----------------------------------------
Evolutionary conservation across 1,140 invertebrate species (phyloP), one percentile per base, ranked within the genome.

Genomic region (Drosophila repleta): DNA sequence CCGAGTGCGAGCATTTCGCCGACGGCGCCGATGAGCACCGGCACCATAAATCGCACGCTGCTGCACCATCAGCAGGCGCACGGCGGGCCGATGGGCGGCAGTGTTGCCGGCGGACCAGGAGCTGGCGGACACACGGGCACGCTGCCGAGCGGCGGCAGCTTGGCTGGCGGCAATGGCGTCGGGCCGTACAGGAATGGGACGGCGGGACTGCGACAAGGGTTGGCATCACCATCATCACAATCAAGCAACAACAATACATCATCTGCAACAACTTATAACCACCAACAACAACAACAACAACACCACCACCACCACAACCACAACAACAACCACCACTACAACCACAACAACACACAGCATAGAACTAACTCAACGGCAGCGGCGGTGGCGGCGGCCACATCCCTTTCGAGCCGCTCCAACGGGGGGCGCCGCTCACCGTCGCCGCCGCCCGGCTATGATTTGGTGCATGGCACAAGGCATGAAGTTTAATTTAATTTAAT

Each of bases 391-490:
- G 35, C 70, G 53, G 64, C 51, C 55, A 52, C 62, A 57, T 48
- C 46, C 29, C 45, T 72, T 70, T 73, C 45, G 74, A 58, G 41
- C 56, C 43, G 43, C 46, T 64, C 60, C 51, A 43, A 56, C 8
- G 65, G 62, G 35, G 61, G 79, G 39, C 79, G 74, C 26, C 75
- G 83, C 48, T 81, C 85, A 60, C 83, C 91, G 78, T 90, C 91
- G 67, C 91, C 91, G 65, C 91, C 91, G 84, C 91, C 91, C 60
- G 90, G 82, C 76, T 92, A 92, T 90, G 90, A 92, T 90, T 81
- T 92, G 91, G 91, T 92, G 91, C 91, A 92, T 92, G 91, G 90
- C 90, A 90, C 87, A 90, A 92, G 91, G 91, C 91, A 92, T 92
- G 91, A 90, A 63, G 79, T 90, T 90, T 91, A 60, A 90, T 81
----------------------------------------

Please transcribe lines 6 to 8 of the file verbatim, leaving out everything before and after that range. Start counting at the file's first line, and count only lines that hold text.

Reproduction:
- C 56, C 43, G 43, C 46, T 64, C 60, C 51, A 43, A 56, C 8
- G 65, G 62, G 35, G 61, G 79, G 39, C 79, G 74, C 26, C 75
- G 83, C 48, T 81, C 85, A 60, C 83, C 91, G 78, T 90, C 91